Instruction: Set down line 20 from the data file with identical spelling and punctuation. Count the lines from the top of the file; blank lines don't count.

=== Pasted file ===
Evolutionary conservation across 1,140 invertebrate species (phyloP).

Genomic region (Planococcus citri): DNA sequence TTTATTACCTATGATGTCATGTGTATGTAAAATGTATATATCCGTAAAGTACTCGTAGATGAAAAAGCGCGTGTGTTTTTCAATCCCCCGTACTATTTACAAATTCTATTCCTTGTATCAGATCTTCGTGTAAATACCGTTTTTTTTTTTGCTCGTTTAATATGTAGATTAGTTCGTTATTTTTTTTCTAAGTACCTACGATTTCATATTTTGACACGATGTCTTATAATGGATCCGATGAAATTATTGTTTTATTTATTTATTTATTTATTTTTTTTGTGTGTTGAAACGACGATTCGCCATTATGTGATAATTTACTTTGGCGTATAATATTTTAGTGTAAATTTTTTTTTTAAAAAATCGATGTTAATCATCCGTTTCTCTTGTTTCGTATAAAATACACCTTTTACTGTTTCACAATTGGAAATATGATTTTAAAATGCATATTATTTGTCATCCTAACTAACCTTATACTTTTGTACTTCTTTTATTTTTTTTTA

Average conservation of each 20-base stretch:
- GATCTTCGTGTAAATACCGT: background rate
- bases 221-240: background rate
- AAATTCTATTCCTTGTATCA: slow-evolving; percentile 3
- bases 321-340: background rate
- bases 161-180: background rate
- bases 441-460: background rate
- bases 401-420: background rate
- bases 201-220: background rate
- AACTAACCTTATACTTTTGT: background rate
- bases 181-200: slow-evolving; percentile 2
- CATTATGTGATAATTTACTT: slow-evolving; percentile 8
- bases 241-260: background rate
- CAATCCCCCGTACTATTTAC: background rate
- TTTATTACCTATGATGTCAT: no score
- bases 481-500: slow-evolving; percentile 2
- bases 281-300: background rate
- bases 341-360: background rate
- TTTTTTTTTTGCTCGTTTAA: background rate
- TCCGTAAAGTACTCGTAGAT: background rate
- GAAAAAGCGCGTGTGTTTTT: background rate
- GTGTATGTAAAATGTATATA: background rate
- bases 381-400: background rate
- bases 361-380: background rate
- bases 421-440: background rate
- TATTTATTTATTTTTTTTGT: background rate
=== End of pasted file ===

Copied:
- bases 341-360: background rate